I am (sigh) at home, again. Resting, again. Waiting to see a doctor later today about my continual dizziness, which will undoubtedly be due to the way that the baby is growing or something, but we shall see. Anyway, in the mean time it seems like a good opportunity to actually get to reviewing the awesome that is Maine.
Maine is a book I bought for a couple of reasons; primarily that I had Waterstone's vouchers burning a hole in my pocket, but also because they were talking about it on Bookrageous a while back and it sounded like exactly the kind of thing I needed to read at the moment!
Basically it's about three generations of women in the Kelleher family spending the summer at their beach house in Maine. Currently, we are having pretty much no summer here in my part of the UK (yesterday, it was a bit hot and a bit sunny, and every single person I saw was wearing shorts and either eating ice cream or wearing a sun hat. I kid you not), so I loved the chance to sun myself vicariously which this book afforded me. I'm a bit annoyed because I'd already half-written this review once, but I did it on little scraps of paper and inevitably lost it and had to start again. Not happy, but there we go, turns out there is a reason not to write stuff on tiny scraps of paper!
Courtney Sullivan (published in the U.S & who is also on Twitter as J. Courtney Sullivan. Why?) is really, really good at writing characters and relationships. Really, this book didnt particularly need anything else. It pretty much just sticks a bunch of women from the same (fairly dysfunctional) family in a house together and leaves them to fight it out. I'm sure that a huge amount of effort went into making the story and characters seem so effortless, but they really do.
There are four central characters. Firstly Alice, the matriarch, an (ex?) alcoholic still attempting to recover from the death of her husband, a family tragedy from the past which she has never recovered from, and the fact that she never really wanted to be a mother. She spends the entire summer at the house in Maine, and is joined for various periods by various family members. Her granddaughter Maggie is the first to arrive; newly single and pregnant, trying to decide what she is capable of. Then there is Alice's eldest daughter, Maggie's mother, Kathleen, struggling to reconcile the raging alcoholic she used to be with the person she now is, and trying to come to terms with being back in the house which she swore she would never return to. Finally there is Ann-Marie, married to Alice's idolised son, Patrick, she has invested huge amounts of time and energy on being 'the daughter Alice never had' and fitting in to the Kelleher family.
There is another major player in the background of the novel, which almost deserves to be mentioned as much as any of the characters, and that is alcohol. Alice's children's childhood was pretty impacted by her drinking. To an extent, Kathleen's own children then ended up in a similar situation. Maggie doesn't allow herself to really drink, in case it has the effect on her that it does on her mother and grandmother. I was going to say that Maine asks us to question how much we actually have control over our actions and personalities, but the more I think about it, the more it seems that the issue really is not that but how difficult it can be for people to cope with situations and to control themselves. Is the way that we are as human beings - the way that we react to things, the way we interact with each other - purely dependent on how we allow ourselves to be?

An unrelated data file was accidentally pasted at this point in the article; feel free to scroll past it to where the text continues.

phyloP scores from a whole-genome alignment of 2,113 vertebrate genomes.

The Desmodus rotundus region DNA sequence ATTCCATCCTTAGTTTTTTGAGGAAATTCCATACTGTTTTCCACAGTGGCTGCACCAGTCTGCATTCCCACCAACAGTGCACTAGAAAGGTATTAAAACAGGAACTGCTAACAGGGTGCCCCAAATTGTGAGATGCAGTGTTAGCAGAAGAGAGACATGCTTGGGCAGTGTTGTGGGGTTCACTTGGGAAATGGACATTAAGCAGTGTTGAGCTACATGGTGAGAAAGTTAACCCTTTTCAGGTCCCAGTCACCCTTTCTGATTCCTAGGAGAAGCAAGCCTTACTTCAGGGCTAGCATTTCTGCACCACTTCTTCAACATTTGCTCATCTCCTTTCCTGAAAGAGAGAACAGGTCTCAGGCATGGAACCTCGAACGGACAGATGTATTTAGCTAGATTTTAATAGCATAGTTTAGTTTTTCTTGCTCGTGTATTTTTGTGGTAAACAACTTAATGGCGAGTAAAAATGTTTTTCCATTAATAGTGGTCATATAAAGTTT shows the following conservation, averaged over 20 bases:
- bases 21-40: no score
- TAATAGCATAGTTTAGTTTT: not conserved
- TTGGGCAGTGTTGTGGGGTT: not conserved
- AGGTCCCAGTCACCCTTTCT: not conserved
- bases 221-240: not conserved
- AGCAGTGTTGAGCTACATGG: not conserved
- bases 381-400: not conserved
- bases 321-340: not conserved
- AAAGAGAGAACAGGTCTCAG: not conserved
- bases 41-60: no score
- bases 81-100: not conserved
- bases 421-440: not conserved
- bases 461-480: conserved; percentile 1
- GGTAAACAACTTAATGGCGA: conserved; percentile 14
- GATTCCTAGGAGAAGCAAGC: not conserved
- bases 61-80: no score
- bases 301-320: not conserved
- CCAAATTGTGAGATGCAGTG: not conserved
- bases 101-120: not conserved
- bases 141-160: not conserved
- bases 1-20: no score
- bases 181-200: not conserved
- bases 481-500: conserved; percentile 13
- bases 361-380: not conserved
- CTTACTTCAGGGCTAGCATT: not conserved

At the moment I like to write about books that I have an emotional response to, and i definitely responded emotionally to Maine. Probably because it is pretty much about mothers and their daughters, and obviously motherhood is something I spend quite a bit of time thinking about lately, but even outside of that the characters are just brilliantly created. None of them are simple; not even Ann-Marie, who seems like she should be. They are all very complex and driven by some very involved motivations. People harbour resentements and hold grudges over events which happened 20,30,40 years previously in a way that they only can in families, but equally there is a stage for every character in the story, where they realise that there are lots of things they don't know about the people they are supposed to know better than anybody.
I don't want to talk too much about specifics, as I don't want to ruin it for when you read it (which you should, becaue it's awesome), but it is kind of a redemption story in a lot of ways. All of the characters are, at the beginning o f the story, trapped, either by something from their past or by aspects of their lives in the present, which crushes them in some way. Throughout the novel they are, in their various ways, trying to work through their issues and become liberated.
I loved the complexity of the characters; how much of a bitch Alice could be, how entirely impossible and inappropriate Kathleen was at times, Ann-Marie's obsession with posessions... They were like people I know, who are brilliant and lovely and fun and awesome, except when something happens which they react to in an entirely unexpected way and you sit there thinking 'is this really x?' (x being the person in question). They were just the right amount of annoying that it didn't get in the way of the enjoyment of the story.
I could go on about Maine forever,but instead I will just say that it is definitely going on the list of favourite books of this year. It was both relaxing and stimulating and I really didn't want it to end!
Maine was great. I think I put it in my top ten of last year. Sullivan's other book Commencement, is good too and also focuses on the relationships between women. Hope you are feeling better.ReplyDelete